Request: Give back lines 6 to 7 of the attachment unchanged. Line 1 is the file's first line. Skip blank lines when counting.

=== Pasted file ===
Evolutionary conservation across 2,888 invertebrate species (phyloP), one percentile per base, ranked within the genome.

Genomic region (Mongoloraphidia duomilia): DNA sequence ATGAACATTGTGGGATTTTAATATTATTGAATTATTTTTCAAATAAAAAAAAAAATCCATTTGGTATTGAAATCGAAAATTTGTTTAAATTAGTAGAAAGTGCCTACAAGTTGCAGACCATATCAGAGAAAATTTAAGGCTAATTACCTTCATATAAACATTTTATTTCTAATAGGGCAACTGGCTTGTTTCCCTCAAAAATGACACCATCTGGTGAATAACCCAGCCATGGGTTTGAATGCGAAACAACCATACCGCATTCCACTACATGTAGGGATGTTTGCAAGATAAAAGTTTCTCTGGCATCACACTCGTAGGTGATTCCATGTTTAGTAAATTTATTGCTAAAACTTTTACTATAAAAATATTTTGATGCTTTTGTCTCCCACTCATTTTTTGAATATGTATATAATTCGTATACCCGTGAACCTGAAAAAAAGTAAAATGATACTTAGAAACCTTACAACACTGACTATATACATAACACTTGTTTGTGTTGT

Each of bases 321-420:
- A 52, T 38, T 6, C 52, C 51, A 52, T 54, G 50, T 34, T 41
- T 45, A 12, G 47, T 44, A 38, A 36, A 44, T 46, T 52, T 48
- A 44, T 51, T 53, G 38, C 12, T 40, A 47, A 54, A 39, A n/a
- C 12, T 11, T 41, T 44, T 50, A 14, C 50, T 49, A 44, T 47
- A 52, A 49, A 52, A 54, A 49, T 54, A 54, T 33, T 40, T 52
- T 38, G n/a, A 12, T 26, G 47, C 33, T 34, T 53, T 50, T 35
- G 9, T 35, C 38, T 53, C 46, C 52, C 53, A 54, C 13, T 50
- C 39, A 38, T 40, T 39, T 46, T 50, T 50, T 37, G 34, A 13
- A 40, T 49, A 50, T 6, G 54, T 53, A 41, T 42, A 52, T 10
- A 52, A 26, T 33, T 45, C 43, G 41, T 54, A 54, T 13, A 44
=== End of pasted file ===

- A 44, T 51, T 53, G 38, C 12, T 40, A 47, A 54, A 39, A n/a
- C 12, T 11, T 41, T 44, T 50, A 14, C 50, T 49, A 44, T 47